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Study: Alcohol-Related Accidents Lower In States With Stronger Policies

Alcohol-related Accidents

For over 100 years, driving under the influence has been against the law in parts of the United States.  New Jersey was the first state to pass such a law in 1906.  However, given the lack of technology at the time, there was no set limit in terms of the amount of alcohol a motorist could have in his or her system.  Since then, drunk driving laws and other regulations have grown in number, specificity and severity in terms of potential penalties.  Obviously, the motivation behind these laws was to bring down the number of alcohol-related accidents that occurred.  Recently, a group of researchers completed a study.  This study attempted to determine whether there was any correlation between the strength of policies in states and the number of alcohol-related accidents.  The conclusions drawn in the study indicate that there may be such a correlation.

About the Alcohol Policy Study

Researchers at Boston University School of Medicine completed the study.  Those who would like to read it in its entirety can find it here.  The group analyzed data available from the federal government regarding 84,756 alcohol-related accidents that occurred between 2000 and 2013.  Each of these accidents led to the death of at least one person under the age of 21.  All of the accidents in question involved at least one motor vehicle.  These crashes also occurred on a public road somewhere in the United States.  Each of the crashes included led to at least one death within 30 days of the incident.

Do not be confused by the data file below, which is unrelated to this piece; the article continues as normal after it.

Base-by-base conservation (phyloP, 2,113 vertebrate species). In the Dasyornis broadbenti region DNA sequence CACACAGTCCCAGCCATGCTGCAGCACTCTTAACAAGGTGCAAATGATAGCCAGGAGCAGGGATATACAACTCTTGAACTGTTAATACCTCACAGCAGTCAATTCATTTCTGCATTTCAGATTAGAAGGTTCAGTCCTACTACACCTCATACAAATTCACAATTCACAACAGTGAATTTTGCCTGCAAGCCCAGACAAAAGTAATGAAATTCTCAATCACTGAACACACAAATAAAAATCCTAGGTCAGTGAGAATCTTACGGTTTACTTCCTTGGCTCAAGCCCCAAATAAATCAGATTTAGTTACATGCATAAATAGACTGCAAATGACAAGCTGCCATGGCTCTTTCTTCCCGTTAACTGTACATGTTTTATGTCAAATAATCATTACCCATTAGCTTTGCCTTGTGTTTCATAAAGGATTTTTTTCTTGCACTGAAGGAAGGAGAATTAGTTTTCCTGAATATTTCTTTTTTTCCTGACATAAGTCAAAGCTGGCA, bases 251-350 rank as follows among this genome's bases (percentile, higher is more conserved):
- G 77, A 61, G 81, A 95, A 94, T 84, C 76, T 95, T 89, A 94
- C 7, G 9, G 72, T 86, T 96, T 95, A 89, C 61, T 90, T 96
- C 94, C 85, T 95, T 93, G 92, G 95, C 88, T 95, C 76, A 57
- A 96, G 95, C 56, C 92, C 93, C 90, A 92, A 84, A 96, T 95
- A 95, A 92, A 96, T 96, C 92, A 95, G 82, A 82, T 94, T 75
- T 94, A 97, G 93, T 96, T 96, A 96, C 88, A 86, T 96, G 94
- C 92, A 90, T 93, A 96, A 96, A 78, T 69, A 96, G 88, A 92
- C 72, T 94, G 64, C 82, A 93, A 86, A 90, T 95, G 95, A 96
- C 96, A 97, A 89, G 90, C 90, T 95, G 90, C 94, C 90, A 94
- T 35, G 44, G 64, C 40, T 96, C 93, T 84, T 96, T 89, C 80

In addition, the researchers examined what is known as the Alcohol Policy Scale, or APS.  The APS is a tool that allows for assessments/comparisons of alcohol policies between jurisdictions.  It takes factors such as population into account in order to make these comparisons more equitable.  This analysis was done to determine the strength or weakness of the alcohol laws and regulations within a particular jurisdiction.

The Study’s Findings

The researchers found the following:

  • 28 percent of all of the alcohol-related accidents studied involved at least one driver whose blood alcohol content, or BAC, was above the legal limit of 0.08 percent.
  • More than 50 percent of these crashes involved a driver with at least some alcohol in his or her system.  This includes those where the amount was below the legal limit.
  • 46.3 percent of the people killed in these crashes were drivers of vehicles.
  • 43 percent of the people killed in these accidents were passengers.
  • More than 10 percent of the people killed in these crashes were bicyclists, pedestrians or occupants of vehicles that were not in transit at the time.
  • 80 percent of the alcohol-related accidents in which the passenger was killed involved a driver who was over the age of 21.
  • 47.6 percent of the fatalities occurred between 6 p.m. and 5:59 a.m. on either Friday or Saturday night.
  • 73 percent of the people killed in these alcohol-related accidents were males.
  • Jurisdictions in which restrictive policy environments were in place saw fewer alcohol-related accidents leading to fatalities than those that did not have restrictive environments.
  • Specifically, fatalities were reduced by 9 percent for each increase by 10 percentage points in policy strengths as measured by the APS.